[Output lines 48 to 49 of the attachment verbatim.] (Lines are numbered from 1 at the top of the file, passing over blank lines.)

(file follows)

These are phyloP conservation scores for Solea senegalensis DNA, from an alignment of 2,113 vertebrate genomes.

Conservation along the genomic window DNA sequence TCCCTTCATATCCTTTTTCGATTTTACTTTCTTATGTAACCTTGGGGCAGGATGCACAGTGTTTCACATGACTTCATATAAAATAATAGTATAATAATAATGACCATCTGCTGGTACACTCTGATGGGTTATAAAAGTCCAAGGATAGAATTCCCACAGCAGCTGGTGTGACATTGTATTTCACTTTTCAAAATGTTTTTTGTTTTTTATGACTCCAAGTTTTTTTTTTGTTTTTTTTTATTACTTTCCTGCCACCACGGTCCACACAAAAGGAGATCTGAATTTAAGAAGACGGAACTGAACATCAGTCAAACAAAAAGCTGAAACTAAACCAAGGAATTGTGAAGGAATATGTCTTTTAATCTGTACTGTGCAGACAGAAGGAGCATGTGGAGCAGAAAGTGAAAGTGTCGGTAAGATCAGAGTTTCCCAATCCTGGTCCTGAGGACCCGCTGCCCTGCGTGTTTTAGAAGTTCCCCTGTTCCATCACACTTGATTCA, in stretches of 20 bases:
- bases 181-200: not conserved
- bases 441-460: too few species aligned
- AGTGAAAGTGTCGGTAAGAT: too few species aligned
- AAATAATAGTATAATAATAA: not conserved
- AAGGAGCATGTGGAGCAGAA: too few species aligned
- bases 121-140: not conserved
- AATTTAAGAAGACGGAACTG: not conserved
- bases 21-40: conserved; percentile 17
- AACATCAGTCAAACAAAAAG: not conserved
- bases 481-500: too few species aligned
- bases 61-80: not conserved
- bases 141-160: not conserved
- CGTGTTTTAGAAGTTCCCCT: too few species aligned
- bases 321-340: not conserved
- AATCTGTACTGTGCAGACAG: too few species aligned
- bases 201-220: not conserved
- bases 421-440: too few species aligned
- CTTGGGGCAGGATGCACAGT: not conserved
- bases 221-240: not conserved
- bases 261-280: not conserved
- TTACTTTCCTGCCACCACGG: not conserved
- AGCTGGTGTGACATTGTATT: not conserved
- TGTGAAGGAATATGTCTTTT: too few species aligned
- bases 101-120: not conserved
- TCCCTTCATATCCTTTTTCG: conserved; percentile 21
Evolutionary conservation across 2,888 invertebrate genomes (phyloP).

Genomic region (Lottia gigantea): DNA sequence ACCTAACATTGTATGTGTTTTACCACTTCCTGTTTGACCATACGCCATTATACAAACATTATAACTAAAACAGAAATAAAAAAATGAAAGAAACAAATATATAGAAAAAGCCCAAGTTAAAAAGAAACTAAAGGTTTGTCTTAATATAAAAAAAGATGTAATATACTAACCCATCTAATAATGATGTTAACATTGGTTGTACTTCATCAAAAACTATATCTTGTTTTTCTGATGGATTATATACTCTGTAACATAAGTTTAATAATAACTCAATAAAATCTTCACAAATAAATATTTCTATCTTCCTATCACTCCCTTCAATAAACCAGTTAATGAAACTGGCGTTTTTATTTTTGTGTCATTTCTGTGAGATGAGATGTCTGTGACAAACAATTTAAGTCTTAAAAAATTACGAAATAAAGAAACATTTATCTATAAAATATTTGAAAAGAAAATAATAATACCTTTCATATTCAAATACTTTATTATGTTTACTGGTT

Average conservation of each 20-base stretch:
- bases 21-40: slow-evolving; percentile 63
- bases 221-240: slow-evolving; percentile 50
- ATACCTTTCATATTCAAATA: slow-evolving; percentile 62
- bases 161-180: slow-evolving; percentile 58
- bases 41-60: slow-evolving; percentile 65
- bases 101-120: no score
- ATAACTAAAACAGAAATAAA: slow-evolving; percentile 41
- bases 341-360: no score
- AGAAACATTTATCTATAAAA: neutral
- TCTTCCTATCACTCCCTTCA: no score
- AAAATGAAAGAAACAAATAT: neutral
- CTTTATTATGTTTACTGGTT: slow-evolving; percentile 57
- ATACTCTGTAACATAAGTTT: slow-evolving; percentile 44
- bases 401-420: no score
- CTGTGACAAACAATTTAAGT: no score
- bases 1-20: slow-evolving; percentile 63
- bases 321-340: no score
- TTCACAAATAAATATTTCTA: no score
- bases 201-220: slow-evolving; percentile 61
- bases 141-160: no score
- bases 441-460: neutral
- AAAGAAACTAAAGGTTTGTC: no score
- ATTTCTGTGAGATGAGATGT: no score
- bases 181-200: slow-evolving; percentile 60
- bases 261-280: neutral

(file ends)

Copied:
- TTCACAAATAAATATTTCTA: no score
- bases 201-220: slow-evolving; percentile 61